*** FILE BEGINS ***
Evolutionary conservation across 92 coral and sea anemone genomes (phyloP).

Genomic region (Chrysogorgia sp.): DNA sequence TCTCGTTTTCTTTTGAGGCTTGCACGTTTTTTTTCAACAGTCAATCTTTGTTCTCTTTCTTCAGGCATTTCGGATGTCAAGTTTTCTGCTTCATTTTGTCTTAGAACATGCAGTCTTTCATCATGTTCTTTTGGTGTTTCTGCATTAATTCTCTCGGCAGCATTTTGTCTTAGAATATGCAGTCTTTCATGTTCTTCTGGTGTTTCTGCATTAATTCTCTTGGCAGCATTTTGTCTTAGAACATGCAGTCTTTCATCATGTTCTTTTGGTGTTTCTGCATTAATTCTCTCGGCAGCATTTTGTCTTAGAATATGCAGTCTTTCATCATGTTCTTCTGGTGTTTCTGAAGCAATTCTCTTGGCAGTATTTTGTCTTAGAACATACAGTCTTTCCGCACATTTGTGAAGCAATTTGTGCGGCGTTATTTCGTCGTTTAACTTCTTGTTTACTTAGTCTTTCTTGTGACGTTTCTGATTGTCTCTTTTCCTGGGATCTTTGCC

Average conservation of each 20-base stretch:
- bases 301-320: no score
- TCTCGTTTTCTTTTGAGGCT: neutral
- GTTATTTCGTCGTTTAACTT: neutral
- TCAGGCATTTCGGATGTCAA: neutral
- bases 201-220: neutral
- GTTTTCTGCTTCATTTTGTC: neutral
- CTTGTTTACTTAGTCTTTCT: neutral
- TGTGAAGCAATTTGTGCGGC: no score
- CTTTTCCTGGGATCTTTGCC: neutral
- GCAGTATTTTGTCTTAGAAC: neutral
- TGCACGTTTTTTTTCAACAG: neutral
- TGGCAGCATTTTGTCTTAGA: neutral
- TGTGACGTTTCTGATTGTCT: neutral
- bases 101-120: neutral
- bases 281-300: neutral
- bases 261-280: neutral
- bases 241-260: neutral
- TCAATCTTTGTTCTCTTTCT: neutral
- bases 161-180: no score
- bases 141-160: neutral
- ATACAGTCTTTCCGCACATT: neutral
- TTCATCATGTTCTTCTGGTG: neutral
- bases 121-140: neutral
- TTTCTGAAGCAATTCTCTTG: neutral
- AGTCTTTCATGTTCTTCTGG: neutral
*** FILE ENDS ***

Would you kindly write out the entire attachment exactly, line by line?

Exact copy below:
Evolutionary conservation across 92 coral and sea anemone genomes (phyloP).

Genomic region (Chrysogorgia sp.): DNA sequence TCTCGTTTTCTTTTGAGGCTTGCACGTTTTTTTTCAACAGTCAATCTTTGTTCTCTTTCTTCAGGCATTTCGGATGTCAAGTTTTCTGCTTCATTTTGTCTTAGAACATGCAGTCTTTCATCATGTTCTTTTGGTGTTTCTGCATTAATTCTCTCGGCAGCATTTTGTCTTAGAATATGCAGTCTTTCATGTTCTTCTGGTGTTTCTGCATTAATTCTCTTGGCAGCATTTTGTCTTAGAACATGCAGTCTTTCATCATGTTCTTTTGGTGTTTCTGCATTAATTCTCTCGGCAGCATTTTGTCTTAGAATATGCAGTCTTTCATCATGTTCTTCTGGTGTTTCTGAAGCAATTCTCTTGGCAGTATTTTGTCTTAGAACATACAGTCTTTCCGCACATTTGTGAAGCAATTTGTGCGGCGTTATTTCGTCGTTTAACTTCTTGTTTACTTAGTCTTTCTTGTGACGTTTCTGATTGTCTCTTTTCCTGGGATCTTTGCC

Average conservation of each 20-base stretch:
- bases 301-320: no score
- TCTCGTTTTCTTTTGAGGCT: neutral
- GTTATTTCGTCGTTTAACTT: neutral
- TCAGGCATTTCGGATGTCAA: neutral
- bases 201-220: neutral
- GTTTTCTGCTTCATTTTGTC: neutral
- CTTGTTTACTTAGTCTTTCT: neutral
- TGTGAAGCAATTTGTGCGGC: no score
- CTTTTCCTGGGATCTTTGCC: neutral
- GCAGTATTTTGTCTTAGAAC: neutral
- TGCACGTTTTTTTTCAACAG: neutral
- TGGCAGCATTTTGTCTTAGA: neutral
- TGTGACGTTTCTGATTGTCT: neutral
- bases 101-120: neutral
- bases 281-300: neutral
- bases 261-280: neutral
- bases 241-260: neutral
- TCAATCTTTGTTCTCTTTCT: neutral
- bases 161-180: no score
- bases 141-160: neutral
- ATACAGTCTTTCCGCACATT: neutral
- TTCATCATGTTCTTCTGGTG: neutral
- bases 121-140: neutral
- TTTCTGAAGCAATTCTCTTG: neutral
- AGTCTTTCATGTTCTTCTGG: neutral